It was noticed that it is difficult to obtain exactly the same solids flow/flux when the same experiments are not performed continuously; while they are very much consistent when executed continuously without changing settings and stopping the system. This fact shows that the "roughness" of the experimental technique used to measure the solids flow can not be the main reason for the variations in the results. The way the solids inventory distributes in the system in order to achieve steady state conditions do also play a role. A third issue affecting the solid flow is the Total Solids Inventory (TSI) control. It is closely related to the cyclones efficiency, evaluated to be very high and often above 99.9%. This is a good performance for such fine powder as can be seen in Fluid Catalytic Cracking (FCC) literature which is dealing with this kind of particle size distribution, but much lighter material [14]. Nevertheless it is worth to mention that for example in the case of a solid flow of 1 kg s-1 a cyclone efficiency of "just" 99.9% will mean 3.6 kg of losses in one hour. Such loss of mass will substantially affect the TSI and consequently the reactor performance. This information is of fundamental importance for the interpretation of the experimental results. The same set of tests was repeated twice for the AR with a TSI of 65kg and different refilling time of the lost mass. The results show that the 20 minutes refilling gave in average about 4% higher solids flow

than the 60 minutes one (for a set of data of 20 points of which 8 are shown in Figure 2). Also, the consistent behaviour of the larger downcomer height confirms the indication that the solids flow difference is caused by an actual change in the reactor overall mass and mass distribution.

Next, the AR was run alone re-circulating internally through the divided loop-seal all the entrained solids. It was tested from part load, turbulent fluidization regime, up to an air flow corresponding to the fast CFB design flow regime. The solids flow/flux and the pressure profile along the reactor body were measured and the cyclone efficiency estimated. The TSI within the reactor system was varied as well as the combinations of primary and secondary air. The measured flow of solids was found to be clearly dependent on the TSI and the air flow, increasing with them up to 2 kg s-1 (flux of 48 kg m-2 s-1). At the same time also the pressure behaviour showed its dependency from the TSI and air staging, shifting towards higher values for higher amount of solids and higher primary air share. In addition higher values of pressure gradient, thus mass, in the lower part of the reactor body are recorded, as expected [15], for turbulent regime, while the particle concentration in the upper part of the reactor increases when increasing the fluidization velocities. The same set of experiments was performed for the FR showing the same behaviour when it comes to solids entrainment and pressure behaviour. It was possible to entrain in a stable way a flow of particles up to almost half of the AR one, which is in accordance with the design. In average the bottom pressures of the two reactors running separately were shown to be on the same order of magnitude, slightly higher for the FR, picking the right operational conditions. This is an important parameter for the coupled operation control because this is the pressure where the return legs of the divided loop-seals merge into the reactor bodies. More details about the performance of the reactors operated separately can be found in Bischi et al. [2 and 9].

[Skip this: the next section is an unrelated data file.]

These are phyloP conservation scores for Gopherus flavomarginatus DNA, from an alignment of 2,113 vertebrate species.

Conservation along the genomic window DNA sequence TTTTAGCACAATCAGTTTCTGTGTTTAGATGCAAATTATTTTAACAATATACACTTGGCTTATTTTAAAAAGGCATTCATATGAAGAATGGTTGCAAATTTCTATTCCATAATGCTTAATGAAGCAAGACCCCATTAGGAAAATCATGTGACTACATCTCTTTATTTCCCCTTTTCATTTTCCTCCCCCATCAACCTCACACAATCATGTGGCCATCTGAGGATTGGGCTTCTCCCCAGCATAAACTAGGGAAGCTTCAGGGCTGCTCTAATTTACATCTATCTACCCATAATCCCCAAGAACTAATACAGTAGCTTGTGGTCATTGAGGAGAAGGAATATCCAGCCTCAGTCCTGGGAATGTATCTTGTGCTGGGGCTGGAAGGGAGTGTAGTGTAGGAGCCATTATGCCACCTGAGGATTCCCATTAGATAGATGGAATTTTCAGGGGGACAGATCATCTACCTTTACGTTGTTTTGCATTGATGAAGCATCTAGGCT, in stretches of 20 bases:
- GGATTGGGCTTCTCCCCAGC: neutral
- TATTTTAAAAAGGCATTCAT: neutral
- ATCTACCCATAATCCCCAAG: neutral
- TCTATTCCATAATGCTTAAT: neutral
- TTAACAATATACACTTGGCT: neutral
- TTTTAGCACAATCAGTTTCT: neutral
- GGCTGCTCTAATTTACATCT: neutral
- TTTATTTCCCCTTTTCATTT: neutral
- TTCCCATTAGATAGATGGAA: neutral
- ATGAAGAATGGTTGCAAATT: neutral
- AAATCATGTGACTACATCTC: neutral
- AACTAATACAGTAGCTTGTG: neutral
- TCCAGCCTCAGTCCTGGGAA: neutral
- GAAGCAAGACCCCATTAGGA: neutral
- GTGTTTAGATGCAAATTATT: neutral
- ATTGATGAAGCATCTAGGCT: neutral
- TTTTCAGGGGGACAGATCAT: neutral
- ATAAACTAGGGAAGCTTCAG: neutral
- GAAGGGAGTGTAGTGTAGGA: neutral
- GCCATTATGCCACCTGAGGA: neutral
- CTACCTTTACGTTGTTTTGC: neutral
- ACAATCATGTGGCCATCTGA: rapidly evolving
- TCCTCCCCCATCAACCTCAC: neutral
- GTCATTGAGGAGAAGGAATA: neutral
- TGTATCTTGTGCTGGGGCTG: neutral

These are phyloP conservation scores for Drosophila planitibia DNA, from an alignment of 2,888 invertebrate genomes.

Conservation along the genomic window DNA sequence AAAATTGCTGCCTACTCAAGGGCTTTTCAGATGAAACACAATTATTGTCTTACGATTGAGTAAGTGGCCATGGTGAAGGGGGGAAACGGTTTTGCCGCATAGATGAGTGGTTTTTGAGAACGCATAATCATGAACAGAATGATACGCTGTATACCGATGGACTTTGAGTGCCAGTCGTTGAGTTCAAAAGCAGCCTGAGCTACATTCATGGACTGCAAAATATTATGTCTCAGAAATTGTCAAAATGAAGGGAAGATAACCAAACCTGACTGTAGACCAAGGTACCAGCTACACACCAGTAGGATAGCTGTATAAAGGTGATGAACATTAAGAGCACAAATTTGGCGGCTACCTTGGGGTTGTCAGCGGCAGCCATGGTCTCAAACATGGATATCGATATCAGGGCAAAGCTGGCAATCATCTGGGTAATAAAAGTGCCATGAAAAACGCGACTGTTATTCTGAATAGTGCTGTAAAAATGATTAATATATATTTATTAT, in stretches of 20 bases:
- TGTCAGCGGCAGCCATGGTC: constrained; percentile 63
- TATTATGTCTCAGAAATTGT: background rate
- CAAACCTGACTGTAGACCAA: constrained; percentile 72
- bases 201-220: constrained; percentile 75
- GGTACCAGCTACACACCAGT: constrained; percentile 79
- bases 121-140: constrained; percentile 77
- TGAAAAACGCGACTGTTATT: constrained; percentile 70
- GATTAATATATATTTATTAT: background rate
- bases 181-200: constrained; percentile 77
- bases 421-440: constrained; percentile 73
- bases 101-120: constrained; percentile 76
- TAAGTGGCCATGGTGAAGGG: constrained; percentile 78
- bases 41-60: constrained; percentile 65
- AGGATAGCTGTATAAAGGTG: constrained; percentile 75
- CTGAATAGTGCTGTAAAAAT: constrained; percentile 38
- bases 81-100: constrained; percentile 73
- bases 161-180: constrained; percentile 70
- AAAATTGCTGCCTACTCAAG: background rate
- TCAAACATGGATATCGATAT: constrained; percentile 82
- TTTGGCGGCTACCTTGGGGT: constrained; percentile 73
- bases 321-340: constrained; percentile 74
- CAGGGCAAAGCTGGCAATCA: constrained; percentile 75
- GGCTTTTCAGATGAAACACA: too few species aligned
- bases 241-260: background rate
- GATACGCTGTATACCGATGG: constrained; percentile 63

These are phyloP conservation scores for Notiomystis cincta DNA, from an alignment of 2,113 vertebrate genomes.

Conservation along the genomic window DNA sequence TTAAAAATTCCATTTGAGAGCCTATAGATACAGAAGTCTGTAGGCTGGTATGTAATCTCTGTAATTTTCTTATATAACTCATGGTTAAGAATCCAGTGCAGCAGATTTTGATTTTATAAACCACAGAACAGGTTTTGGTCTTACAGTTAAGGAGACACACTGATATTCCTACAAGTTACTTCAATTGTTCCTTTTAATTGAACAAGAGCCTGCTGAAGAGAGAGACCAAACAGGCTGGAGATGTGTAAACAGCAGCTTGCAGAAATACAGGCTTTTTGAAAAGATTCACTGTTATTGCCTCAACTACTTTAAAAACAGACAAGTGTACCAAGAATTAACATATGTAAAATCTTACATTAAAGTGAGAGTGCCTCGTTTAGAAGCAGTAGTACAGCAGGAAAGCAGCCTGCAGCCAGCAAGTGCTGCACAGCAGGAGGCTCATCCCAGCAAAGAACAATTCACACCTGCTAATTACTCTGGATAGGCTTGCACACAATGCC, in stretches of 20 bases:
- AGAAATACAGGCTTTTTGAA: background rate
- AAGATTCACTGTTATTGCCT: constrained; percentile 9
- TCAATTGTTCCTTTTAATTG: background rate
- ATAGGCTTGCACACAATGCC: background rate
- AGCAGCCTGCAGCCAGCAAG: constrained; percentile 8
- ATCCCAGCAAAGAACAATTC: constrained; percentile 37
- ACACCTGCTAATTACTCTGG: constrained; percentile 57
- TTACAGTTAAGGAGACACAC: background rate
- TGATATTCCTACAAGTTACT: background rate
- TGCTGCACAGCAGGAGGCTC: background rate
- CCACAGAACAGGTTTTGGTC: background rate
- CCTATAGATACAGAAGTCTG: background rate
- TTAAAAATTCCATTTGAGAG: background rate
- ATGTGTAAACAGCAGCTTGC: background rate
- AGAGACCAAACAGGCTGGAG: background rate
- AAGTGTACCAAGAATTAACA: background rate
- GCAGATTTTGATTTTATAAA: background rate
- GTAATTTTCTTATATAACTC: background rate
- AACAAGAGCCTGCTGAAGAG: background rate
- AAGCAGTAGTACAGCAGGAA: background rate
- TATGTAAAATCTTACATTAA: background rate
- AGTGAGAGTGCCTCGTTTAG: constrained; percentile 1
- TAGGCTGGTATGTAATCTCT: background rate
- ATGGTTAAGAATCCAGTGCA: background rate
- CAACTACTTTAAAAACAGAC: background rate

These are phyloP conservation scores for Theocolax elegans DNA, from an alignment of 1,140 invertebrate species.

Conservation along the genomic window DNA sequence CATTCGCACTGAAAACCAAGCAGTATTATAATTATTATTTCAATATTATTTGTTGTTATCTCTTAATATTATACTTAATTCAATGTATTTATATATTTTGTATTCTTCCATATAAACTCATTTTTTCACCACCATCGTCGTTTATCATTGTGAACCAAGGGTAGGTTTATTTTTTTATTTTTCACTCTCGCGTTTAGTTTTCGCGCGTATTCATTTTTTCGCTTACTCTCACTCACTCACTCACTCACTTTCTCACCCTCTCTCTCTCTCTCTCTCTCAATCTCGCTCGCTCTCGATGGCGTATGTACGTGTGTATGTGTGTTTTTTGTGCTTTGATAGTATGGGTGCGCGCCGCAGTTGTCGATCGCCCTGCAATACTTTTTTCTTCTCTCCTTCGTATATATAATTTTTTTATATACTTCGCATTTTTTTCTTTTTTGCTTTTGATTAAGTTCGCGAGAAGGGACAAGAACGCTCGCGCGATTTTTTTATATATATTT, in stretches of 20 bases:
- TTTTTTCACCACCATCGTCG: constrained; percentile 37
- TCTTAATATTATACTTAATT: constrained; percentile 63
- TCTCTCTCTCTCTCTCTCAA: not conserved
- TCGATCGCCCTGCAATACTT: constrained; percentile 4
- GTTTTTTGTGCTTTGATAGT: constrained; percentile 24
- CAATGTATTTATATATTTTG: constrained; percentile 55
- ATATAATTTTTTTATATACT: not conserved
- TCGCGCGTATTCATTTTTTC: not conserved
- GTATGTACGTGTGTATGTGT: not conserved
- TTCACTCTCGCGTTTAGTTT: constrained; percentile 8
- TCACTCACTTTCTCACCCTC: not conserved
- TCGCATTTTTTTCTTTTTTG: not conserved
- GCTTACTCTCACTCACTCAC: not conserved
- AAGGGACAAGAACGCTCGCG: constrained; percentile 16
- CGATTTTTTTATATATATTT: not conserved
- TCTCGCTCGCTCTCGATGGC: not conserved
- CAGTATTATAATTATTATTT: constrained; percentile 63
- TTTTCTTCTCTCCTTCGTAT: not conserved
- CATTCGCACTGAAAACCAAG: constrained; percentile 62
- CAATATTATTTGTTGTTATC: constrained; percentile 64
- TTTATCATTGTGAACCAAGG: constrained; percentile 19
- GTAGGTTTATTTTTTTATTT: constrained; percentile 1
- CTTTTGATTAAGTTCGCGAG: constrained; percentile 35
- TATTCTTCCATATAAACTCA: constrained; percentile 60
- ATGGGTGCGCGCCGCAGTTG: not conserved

The way the loop-seal is operated affects quite a lot the performance of a CFB, and especially the solids entrainment [16 and 17]. For this reason the effect of the loop-seal fluidization was thoroughly investigated, varying the amount of fluidizing air injected in the central and internal nozzles for several lateral injections (that ones located in the downcomer just above the loop-seal). The aim was to understand the best way to operate the loop-seal for the actual reactor design. It means achieving high solids circulation with a stable fluidization regime in the downcomer (between minimum fluidization and minimum bubbling). For economical reasons this has to be done using a small amount of fluidizing gas because it will be steam in the hot rig. Figure 3 shows one detailed test matrix executed for a constant TSI of 55 kg in the AR operated separately (internal recirculation) and with a fluidizing air flow of 5000 Nl min-1, equivalent to a superficial gas velocity of 2.2 m s-1, and with an air split of 70% primary air, 15% secondary air 1 and 15% secondary air 2. The AR loop-seal will be the more heavily loaded according to the design. Each group of four points in the graph corresponds to a different value of the central nozzle fluidization (5 to 120 Nl min-1) and for each of the groups the four points go from the value of 80 Nl min-1 up to 190 Nl min-1 of internal nozzle fluidization. Each different symbol (diamond, circle, and asterisk) refers to a different value of lateral air injection from 2.5 Nl min-1 up to 10 Nl min-1. The blue points show (scale on the left) the measured solids flow/flux, while the red points show the measured height of solids in the downcomer. This is an important parameter to monitor in order to know how much of the mass is in the loop-seal downcomer rather than in the reactor body. It is possible to notice that the entrained flow of solids is appreciably increasing with the internal nozzle fluidization for the lower central fluidizations while above 40 Nl min-1 of central fluidization it stabilizes loosing its dependencies on the internal and central nozzles. For central nozzle fluidizations above 40 Nl min-1 it is not possible to distinguish clear trends, not even dependency from the lateral air injection amount. The downcomer height is consistently reduced with the increase of solids flow because, for a fixed TSI and reactor fluidization, a smoother loop-seal fluidization provides better solids circulation, thus more mass inside the reactor body, thus higher AP